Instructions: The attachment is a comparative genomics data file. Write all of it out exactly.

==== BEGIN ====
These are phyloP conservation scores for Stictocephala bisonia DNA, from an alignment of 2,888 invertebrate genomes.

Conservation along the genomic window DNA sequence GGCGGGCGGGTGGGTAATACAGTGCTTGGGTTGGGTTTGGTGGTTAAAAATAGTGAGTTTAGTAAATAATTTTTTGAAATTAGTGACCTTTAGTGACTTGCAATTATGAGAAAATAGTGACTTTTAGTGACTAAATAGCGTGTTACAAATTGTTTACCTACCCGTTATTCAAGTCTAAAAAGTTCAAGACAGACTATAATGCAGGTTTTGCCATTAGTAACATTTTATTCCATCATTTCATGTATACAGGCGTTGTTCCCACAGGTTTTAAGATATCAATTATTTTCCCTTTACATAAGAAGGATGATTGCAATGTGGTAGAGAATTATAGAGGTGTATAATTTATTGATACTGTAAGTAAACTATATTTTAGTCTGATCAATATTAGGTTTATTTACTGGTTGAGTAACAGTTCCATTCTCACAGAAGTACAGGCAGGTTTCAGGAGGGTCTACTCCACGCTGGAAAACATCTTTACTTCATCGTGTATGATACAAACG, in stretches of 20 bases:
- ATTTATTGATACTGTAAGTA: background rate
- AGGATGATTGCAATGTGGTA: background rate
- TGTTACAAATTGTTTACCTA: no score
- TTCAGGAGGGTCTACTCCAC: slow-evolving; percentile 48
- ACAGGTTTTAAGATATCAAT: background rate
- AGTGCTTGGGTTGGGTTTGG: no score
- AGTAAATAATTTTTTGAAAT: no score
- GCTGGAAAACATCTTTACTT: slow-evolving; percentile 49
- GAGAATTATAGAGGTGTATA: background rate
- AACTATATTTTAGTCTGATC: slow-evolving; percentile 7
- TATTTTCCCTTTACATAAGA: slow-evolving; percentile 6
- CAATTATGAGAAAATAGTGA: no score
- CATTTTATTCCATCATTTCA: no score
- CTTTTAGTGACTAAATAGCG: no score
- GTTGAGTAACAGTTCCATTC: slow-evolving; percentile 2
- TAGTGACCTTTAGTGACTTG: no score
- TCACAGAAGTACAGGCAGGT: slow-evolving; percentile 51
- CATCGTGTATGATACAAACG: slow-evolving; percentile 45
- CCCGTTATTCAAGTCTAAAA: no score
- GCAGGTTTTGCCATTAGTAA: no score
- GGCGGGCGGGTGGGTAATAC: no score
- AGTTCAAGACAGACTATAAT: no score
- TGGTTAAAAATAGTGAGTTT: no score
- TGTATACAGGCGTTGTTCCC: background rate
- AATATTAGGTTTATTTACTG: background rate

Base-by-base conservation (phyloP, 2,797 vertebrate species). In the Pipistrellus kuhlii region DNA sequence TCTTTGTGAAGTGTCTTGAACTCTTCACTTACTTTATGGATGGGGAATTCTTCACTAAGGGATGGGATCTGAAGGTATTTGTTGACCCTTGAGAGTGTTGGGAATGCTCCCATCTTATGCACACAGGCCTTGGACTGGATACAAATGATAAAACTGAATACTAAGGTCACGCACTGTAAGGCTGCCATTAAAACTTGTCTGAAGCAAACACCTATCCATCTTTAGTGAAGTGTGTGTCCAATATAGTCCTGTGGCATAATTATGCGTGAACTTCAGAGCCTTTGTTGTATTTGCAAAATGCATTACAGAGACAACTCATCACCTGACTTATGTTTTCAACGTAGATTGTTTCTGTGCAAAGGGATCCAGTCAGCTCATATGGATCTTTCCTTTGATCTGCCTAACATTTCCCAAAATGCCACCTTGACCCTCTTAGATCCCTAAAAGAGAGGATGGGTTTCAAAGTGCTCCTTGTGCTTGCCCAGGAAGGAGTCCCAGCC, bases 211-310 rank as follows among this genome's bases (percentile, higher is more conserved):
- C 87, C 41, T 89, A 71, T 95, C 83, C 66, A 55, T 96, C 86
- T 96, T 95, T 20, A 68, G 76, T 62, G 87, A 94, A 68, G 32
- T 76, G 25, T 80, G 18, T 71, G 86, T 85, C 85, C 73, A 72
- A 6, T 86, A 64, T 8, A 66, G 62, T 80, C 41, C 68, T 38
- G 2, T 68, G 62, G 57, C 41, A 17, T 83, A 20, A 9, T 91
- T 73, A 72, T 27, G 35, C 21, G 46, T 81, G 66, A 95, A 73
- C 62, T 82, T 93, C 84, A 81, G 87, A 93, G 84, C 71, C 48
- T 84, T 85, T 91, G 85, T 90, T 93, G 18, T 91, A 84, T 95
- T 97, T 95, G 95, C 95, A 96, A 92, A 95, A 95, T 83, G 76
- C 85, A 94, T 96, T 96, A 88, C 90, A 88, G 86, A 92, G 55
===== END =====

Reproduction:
These are phyloP conservation scores for Stictocephala bisonia DNA, from an alignment of 2,888 invertebrate genomes.

Conservation along the genomic window DNA sequence GGCGGGCGGGTGGGTAATACAGTGCTTGGGTTGGGTTTGGTGGTTAAAAATAGTGAGTTTAGTAAATAATTTTTTGAAATTAGTGACCTTTAGTGACTTGCAATTATGAGAAAATAGTGACTTTTAGTGACTAAATAGCGTGTTACAAATTGTTTACCTACCCGTTATTCAAGTCTAAAAAGTTCAAGACAGACTATAATGCAGGTTTTGCCATTAGTAACATTTTATTCCATCATTTCATGTATACAGGCGTTGTTCCCACAGGTTTTAAGATATCAATTATTTTCCCTTTACATAAGAAGGATGATTGCAATGTGGTAGAGAATTATAGAGGTGTATAATTTATTGATACTGTAAGTAAACTATATTTTAGTCTGATCAATATTAGGTTTATTTACTGGTTGAGTAACAGTTCCATTCTCACAGAAGTACAGGCAGGTTTCAGGAGGGTCTACTCCACGCTGGAAAACATCTTTACTTCATCGTGTATGATACAAACG, in stretches of 20 bases:
- ATTTATTGATACTGTAAGTA: background rate
- AGGATGATTGCAATGTGGTA: background rate
- TGTTACAAATTGTTTACCTA: no score
- TTCAGGAGGGTCTACTCCAC: slow-evolving; percentile 48
- ACAGGTTTTAAGATATCAAT: background rate
- AGTGCTTGGGTTGGGTTTGG: no score
- AGTAAATAATTTTTTGAAAT: no score
- GCTGGAAAACATCTTTACTT: slow-evolving; percentile 49
- GAGAATTATAGAGGTGTATA: background rate
- AACTATATTTTAGTCTGATC: slow-evolving; percentile 7
- TATTTTCCCTTTACATAAGA: slow-evolving; percentile 6
- CAATTATGAGAAAATAGTGA: no score
- CATTTTATTCCATCATTTCA: no score
- CTTTTAGTGACTAAATAGCG: no score
- GTTGAGTAACAGTTCCATTC: slow-evolving; percentile 2
- TAGTGACCTTTAGTGACTTG: no score
- TCACAGAAGTACAGGCAGGT: slow-evolving; percentile 51
- CATCGTGTATGATACAAACG: slow-evolving; percentile 45
- CCCGTTATTCAAGTCTAAAA: no score
- GCAGGTTTTGCCATTAGTAA: no score
- GGCGGGCGGGTGGGTAATAC: no score
- AGTTCAAGACAGACTATAAT: no score
- TGGTTAAAAATAGTGAGTTT: no score
- TGTATACAGGCGTTGTTCCC: background rate
- AATATTAGGTTTATTTACTG: background rate

Base-by-base conservation (phyloP, 2,797 vertebrate species). In the Pipistrellus kuhlii region DNA sequence TCTTTGTGAAGTGTCTTGAACTCTTCACTTACTTTATGGATGGGGAATTCTTCACTAAGGGATGGGATCTGAAGGTATTTGTTGACCCTTGAGAGTGTTGGGAATGCTCCCATCTTATGCACACAGGCCTTGGACTGGATACAAATGATAAAACTGAATACTAAGGTCACGCACTGTAAGGCTGCCATTAAAACTTGTCTGAAGCAAACACCTATCCATCTTTAGTGAAGTGTGTGTCCAATATAGTCCTGTGGCATAATTATGCGTGAACTTCAGAGCCTTTGTTGTATTTGCAAAATGCATTACAGAGACAACTCATCACCTGACTTATGTTTTCAACGTAGATTGTTTCTGTGCAAAGGGATCCAGTCAGCTCATATGGATCTTTCCTTTGATCTGCCTAACATTTCCCAAAATGCCACCTTGACCCTCTTAGATCCCTAAAAGAGAGGATGGGTTTCAAAGTGCTCCTTGTGCTTGCCCAGGAAGGAGTCCCAGCC, bases 211-310 rank as follows among this genome's bases (percentile, higher is more conserved):
- C 87, C 41, T 89, A 71, T 95, C 83, C 66, A 55, T 96, C 86
- T 96, T 95, T 20, A 68, G 76, T 62, G 87, A 94, A 68, G 32
- T 76, G 25, T 80, G 18, T 71, G 86, T 85, C 85, C 73, A 72
- A 6, T 86, A 64, T 8, A 66, G 62, T 80, C 41, C 68, T 38
- G 2, T 68, G 62, G 57, C 41, A 17, T 83, A 20, A 9, T 91
- T 73, A 72, T 27, G 35, C 21, G 46, T 81, G 66, A 95, A 73
- C 62, T 82, T 93, C 84, A 81, G 87, A 93, G 84, C 71, C 48
- T 84, T 85, T 91, G 85, T 90, T 93, G 18, T 91, A 84, T 95
- T 97, T 95, G 95, C 95, A 96, A 92, A 95, A 95, T 83, G 76
- C 85, A 94, T 96, T 96, A 88, C 90, A 88, G 86, A 92, G 55